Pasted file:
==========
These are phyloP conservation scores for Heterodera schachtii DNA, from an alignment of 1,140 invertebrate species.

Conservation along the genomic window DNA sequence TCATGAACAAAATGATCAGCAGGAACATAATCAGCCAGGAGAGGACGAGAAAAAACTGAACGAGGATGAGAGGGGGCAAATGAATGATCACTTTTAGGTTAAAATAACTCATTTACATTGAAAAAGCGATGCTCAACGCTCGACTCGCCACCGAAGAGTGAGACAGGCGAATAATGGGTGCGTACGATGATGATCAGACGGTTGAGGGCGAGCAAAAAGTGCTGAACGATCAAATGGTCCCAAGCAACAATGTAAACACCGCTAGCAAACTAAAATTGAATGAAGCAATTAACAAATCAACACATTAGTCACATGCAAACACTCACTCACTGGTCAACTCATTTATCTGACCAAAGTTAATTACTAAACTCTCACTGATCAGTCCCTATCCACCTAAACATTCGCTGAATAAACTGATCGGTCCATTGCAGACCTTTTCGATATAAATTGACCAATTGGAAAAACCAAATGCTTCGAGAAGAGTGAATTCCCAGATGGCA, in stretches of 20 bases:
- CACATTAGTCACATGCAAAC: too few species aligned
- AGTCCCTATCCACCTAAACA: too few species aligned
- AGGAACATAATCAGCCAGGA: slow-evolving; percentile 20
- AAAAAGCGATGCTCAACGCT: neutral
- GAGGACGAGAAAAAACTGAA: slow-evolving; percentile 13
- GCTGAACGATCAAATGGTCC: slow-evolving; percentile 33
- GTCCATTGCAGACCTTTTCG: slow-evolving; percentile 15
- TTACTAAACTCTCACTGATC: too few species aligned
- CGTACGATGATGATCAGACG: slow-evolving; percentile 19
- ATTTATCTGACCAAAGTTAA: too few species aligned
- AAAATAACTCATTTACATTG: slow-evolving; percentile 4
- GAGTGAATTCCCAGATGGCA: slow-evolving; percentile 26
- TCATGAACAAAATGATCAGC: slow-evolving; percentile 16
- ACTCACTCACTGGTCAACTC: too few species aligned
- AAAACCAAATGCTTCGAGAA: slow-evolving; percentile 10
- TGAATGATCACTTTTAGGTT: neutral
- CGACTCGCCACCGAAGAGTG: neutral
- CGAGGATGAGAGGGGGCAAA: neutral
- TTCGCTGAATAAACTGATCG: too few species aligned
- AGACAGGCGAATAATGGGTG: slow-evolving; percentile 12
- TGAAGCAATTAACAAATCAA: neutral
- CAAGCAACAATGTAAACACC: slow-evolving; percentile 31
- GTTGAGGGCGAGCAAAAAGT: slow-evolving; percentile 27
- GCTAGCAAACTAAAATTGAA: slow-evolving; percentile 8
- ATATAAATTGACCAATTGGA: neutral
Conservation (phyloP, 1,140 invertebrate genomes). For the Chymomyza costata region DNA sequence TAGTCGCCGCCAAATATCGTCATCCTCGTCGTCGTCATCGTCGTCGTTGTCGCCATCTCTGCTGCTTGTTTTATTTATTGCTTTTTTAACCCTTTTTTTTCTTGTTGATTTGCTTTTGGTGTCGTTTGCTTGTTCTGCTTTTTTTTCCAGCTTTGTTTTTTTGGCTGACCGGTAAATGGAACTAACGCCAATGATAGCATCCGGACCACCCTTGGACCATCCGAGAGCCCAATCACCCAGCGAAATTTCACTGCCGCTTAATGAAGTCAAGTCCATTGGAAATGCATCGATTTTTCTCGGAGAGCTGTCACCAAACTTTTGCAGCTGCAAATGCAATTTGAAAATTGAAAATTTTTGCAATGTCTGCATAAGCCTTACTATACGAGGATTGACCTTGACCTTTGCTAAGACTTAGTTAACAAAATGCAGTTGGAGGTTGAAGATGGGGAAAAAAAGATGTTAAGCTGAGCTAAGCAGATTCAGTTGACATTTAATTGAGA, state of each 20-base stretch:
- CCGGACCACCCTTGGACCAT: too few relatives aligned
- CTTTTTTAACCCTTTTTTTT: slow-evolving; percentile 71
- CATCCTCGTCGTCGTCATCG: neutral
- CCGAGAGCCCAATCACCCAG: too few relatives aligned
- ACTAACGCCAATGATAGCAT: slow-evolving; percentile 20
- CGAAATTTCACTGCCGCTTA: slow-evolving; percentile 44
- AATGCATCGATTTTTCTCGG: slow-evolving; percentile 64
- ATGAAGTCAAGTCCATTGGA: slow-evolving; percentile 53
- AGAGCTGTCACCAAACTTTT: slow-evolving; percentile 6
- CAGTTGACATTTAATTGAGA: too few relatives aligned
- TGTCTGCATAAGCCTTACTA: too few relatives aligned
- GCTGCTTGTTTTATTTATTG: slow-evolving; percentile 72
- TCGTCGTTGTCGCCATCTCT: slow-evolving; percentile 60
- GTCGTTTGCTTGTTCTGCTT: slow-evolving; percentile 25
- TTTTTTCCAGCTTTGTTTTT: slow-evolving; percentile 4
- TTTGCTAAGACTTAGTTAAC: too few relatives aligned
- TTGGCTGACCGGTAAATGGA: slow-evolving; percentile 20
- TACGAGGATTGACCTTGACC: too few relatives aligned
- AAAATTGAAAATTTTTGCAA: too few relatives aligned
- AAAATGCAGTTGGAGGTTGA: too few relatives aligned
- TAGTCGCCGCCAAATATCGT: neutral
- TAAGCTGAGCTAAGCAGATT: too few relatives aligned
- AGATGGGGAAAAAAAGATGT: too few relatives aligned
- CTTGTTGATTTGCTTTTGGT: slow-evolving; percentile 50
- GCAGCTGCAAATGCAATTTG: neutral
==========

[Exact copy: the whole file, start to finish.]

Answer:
These are phyloP conservation scores for Heterodera schachtii DNA, from an alignment of 1,140 invertebrate species.

Conservation along the genomic window DNA sequence TCATGAACAAAATGATCAGCAGGAACATAATCAGCCAGGAGAGGACGAGAAAAAACTGAACGAGGATGAGAGGGGGCAAATGAATGATCACTTTTAGGTTAAAATAACTCATTTACATTGAAAAAGCGATGCTCAACGCTCGACTCGCCACCGAAGAGTGAGACAGGCGAATAATGGGTGCGTACGATGATGATCAGACGGTTGAGGGCGAGCAAAAAGTGCTGAACGATCAAATGGTCCCAAGCAACAATGTAAACACCGCTAGCAAACTAAAATTGAATGAAGCAATTAACAAATCAACACATTAGTCACATGCAAACACTCACTCACTGGTCAACTCATTTATCTGACCAAAGTTAATTACTAAACTCTCACTGATCAGTCCCTATCCACCTAAACATTCGCTGAATAAACTGATCGGTCCATTGCAGACCTTTTCGATATAAATTGACCAATTGGAAAAACCAAATGCTTCGAGAAGAGTGAATTCCCAGATGGCA, in stretches of 20 bases:
- CACATTAGTCACATGCAAAC: too few species aligned
- AGTCCCTATCCACCTAAACA: too few species aligned
- AGGAACATAATCAGCCAGGA: slow-evolving; percentile 20
- AAAAAGCGATGCTCAACGCT: neutral
- GAGGACGAGAAAAAACTGAA: slow-evolving; percentile 13
- GCTGAACGATCAAATGGTCC: slow-evolving; percentile 33
- GTCCATTGCAGACCTTTTCG: slow-evolving; percentile 15
- TTACTAAACTCTCACTGATC: too few species aligned
- CGTACGATGATGATCAGACG: slow-evolving; percentile 19
- ATTTATCTGACCAAAGTTAA: too few species aligned
- AAAATAACTCATTTACATTG: slow-evolving; percentile 4
- GAGTGAATTCCCAGATGGCA: slow-evolving; percentile 26
- TCATGAACAAAATGATCAGC: slow-evolving; percentile 16
- ACTCACTCACTGGTCAACTC: too few species aligned
- AAAACCAAATGCTTCGAGAA: slow-evolving; percentile 10
- TGAATGATCACTTTTAGGTT: neutral
- CGACTCGCCACCGAAGAGTG: neutral
- CGAGGATGAGAGGGGGCAAA: neutral
- TTCGCTGAATAAACTGATCG: too few species aligned
- AGACAGGCGAATAATGGGTG: slow-evolving; percentile 12
- TGAAGCAATTAACAAATCAA: neutral
- CAAGCAACAATGTAAACACC: slow-evolving; percentile 31
- GTTGAGGGCGAGCAAAAAGT: slow-evolving; percentile 27
- GCTAGCAAACTAAAATTGAA: slow-evolving; percentile 8
- ATATAAATTGACCAATTGGA: neutral
Conservation (phyloP, 1,140 invertebrate genomes). For the Chymomyza costata region DNA sequence TAGTCGCCGCCAAATATCGTCATCCTCGTCGTCGTCATCGTCGTCGTTGTCGCCATCTCTGCTGCTTGTTTTATTTATTGCTTTTTTAACCCTTTTTTTTCTTGTTGATTTGCTTTTGGTGTCGTTTGCTTGTTCTGCTTTTTTTTCCAGCTTTGTTTTTTTGGCTGACCGGTAAATGGAACTAACGCCAATGATAGCATCCGGACCACCCTTGGACCATCCGAGAGCCCAATCACCCAGCGAAATTTCACTGCCGCTTAATGAAGTCAAGTCCATTGGAAATGCATCGATTTTTCTCGGAGAGCTGTCACCAAACTTTTGCAGCTGCAAATGCAATTTGAAAATTGAAAATTTTTGCAATGTCTGCATAAGCCTTACTATACGAGGATTGACCTTGACCTTTGCTAAGACTTAGTTAACAAAATGCAGTTGGAGGTTGAAGATGGGGAAAAAAAGATGTTAAGCTGAGCTAAGCAGATTCAGTTGACATTTAATTGAGA, state of each 20-base stretch:
- CCGGACCACCCTTGGACCAT: too few relatives aligned
- CTTTTTTAACCCTTTTTTTT: slow-evolving; percentile 71
- CATCCTCGTCGTCGTCATCG: neutral
- CCGAGAGCCCAATCACCCAG: too few relatives aligned
- ACTAACGCCAATGATAGCAT: slow-evolving; percentile 20
- CGAAATTTCACTGCCGCTTA: slow-evolving; percentile 44
- AATGCATCGATTTTTCTCGG: slow-evolving; percentile 64
- ATGAAGTCAAGTCCATTGGA: slow-evolving; percentile 53
- AGAGCTGTCACCAAACTTTT: slow-evolving; percentile 6
- CAGTTGACATTTAATTGAGA: too few relatives aligned
- TGTCTGCATAAGCCTTACTA: too few relatives aligned
- GCTGCTTGTTTTATTTATTG: slow-evolving; percentile 72
- TCGTCGTTGTCGCCATCTCT: slow-evolving; percentile 60
- GTCGTTTGCTTGTTCTGCTT: slow-evolving; percentile 25
- TTTTTTCCAGCTTTGTTTTT: slow-evolving; percentile 4
- TTTGCTAAGACTTAGTTAAC: too few relatives aligned
- TTGGCTGACCGGTAAATGGA: slow-evolving; percentile 20
- TACGAGGATTGACCTTGACC: too few relatives aligned
- AAAATTGAAAATTTTTGCAA: too few relatives aligned
- AAAATGCAGTTGGAGGTTGA: too few relatives aligned
- TAGTCGCCGCCAAATATCGT: neutral
- TAAGCTGAGCTAAGCAGATT: too few relatives aligned
- AGATGGGGAAAAAAAGATGT: too few relatives aligned
- CTTGTTGATTTGCTTTTGGT: slow-evolving; percentile 50
- GCAGCTGCAAATGCAATTTG: neutral